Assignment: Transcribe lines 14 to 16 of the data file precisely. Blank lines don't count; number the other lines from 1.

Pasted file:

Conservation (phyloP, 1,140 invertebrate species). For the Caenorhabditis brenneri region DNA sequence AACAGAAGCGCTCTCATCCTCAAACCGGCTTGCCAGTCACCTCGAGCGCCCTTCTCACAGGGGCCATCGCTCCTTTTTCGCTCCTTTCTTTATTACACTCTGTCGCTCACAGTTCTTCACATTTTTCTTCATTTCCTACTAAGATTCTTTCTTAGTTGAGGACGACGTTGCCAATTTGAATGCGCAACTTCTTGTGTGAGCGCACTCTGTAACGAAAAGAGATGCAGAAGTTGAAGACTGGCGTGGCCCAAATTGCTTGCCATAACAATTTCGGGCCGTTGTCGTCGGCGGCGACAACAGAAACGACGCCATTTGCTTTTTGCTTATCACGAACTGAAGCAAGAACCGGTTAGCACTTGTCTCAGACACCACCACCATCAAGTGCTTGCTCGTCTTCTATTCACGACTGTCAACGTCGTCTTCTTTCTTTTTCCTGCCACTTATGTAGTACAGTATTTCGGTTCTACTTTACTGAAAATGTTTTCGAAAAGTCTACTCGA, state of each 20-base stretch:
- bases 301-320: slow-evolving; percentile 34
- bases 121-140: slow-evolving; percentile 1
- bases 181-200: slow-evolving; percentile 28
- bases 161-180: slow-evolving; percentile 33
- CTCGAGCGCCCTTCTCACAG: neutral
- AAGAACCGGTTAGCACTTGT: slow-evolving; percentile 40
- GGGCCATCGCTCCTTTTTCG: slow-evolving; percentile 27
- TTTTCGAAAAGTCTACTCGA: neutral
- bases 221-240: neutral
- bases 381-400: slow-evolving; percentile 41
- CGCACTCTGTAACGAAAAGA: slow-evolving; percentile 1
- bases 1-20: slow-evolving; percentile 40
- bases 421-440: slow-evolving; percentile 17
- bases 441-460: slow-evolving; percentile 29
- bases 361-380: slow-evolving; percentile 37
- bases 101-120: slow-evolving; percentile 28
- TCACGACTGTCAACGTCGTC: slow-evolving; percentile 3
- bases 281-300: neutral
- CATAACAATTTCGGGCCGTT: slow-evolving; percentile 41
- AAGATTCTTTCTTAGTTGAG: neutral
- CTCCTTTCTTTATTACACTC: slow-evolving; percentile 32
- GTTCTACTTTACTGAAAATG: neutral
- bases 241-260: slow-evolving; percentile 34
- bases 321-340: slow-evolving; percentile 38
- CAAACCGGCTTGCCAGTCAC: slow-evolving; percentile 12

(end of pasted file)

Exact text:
- bases 421-440: slow-evolving; percentile 17
- bases 441-460: slow-evolving; percentile 29
- bases 361-380: slow-evolving; percentile 37